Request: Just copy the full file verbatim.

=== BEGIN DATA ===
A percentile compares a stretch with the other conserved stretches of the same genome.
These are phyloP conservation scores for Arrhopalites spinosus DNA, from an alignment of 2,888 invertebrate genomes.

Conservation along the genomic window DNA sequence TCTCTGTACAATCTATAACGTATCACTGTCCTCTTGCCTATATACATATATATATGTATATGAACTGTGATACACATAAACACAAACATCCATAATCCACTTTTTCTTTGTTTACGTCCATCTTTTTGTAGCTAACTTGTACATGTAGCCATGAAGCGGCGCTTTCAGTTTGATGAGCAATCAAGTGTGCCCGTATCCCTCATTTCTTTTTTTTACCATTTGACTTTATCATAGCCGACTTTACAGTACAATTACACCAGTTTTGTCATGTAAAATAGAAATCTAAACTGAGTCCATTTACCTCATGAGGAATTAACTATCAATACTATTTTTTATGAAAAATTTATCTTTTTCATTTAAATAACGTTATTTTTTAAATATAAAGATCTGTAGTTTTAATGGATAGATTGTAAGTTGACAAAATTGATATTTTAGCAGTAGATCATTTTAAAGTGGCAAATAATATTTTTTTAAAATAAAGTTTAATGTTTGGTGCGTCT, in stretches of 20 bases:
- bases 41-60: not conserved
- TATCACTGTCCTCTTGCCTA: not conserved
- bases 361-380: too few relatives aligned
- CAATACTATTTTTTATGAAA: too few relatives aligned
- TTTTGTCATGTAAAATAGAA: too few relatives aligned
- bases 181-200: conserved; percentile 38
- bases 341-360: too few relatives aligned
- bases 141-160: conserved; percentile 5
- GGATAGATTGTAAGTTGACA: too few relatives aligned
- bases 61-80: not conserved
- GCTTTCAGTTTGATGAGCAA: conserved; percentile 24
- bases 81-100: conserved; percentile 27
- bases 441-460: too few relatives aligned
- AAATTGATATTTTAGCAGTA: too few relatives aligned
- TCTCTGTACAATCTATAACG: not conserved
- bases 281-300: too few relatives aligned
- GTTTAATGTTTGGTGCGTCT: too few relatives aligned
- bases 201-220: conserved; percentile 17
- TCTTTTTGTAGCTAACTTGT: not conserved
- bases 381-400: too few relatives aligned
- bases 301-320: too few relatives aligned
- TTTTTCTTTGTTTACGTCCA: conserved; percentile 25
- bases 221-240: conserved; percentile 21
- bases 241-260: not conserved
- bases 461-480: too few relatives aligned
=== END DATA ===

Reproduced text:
A percentile compares a stretch with the other conserved stretches of the same genome.
These are phyloP conservation scores for Arrhopalites spinosus DNA, from an alignment of 2,888 invertebrate genomes.

Conservation along the genomic window DNA sequence TCTCTGTACAATCTATAACGTATCACTGTCCTCTTGCCTATATACATATATATATGTATATGAACTGTGATACACATAAACACAAACATCCATAATCCACTTTTTCTTTGTTTACGTCCATCTTTTTGTAGCTAACTTGTACATGTAGCCATGAAGCGGCGCTTTCAGTTTGATGAGCAATCAAGTGTGCCCGTATCCCTCATTTCTTTTTTTTACCATTTGACTTTATCATAGCCGACTTTACAGTACAATTACACCAGTTTTGTCATGTAAAATAGAAATCTAAACTGAGTCCATTTACCTCATGAGGAATTAACTATCAATACTATTTTTTATGAAAAATTTATCTTTTTCATTTAAATAACGTTATTTTTTAAATATAAAGATCTGTAGTTTTAATGGATAGATTGTAAGTTGACAAAATTGATATTTTAGCAGTAGATCATTTTAAAGTGGCAAATAATATTTTTTTAAAATAAAGTTTAATGTTTGGTGCGTCT, in stretches of 20 bases:
- bases 41-60: not conserved
- TATCACTGTCCTCTTGCCTA: not conserved
- bases 361-380: too few relatives aligned
- CAATACTATTTTTTATGAAA: too few relatives aligned
- TTTTGTCATGTAAAATAGAA: too few relatives aligned
- bases 181-200: conserved; percentile 38
- bases 341-360: too few relatives aligned
- bases 141-160: conserved; percentile 5
- GGATAGATTGTAAGTTGACA: too few relatives aligned
- bases 61-80: not conserved
- GCTTTCAGTTTGATGAGCAA: conserved; percentile 24
- bases 81-100: conserved; percentile 27
- bases 441-460: too few relatives aligned
- AAATTGATATTTTAGCAGTA: too few relatives aligned
- TCTCTGTACAATCTATAACG: not conserved
- bases 281-300: too few relatives aligned
- GTTTAATGTTTGGTGCGTCT: too few relatives aligned
- bases 201-220: conserved; percentile 17
- TCTTTTTGTAGCTAACTTGT: not conserved
- bases 381-400: too few relatives aligned
- bases 301-320: too few relatives aligned
- TTTTTCTTTGTTTACGTCCA: conserved; percentile 25
- bases 221-240: conserved; percentile 21
- bases 241-260: not conserved
- bases 461-480: too few relatives aligned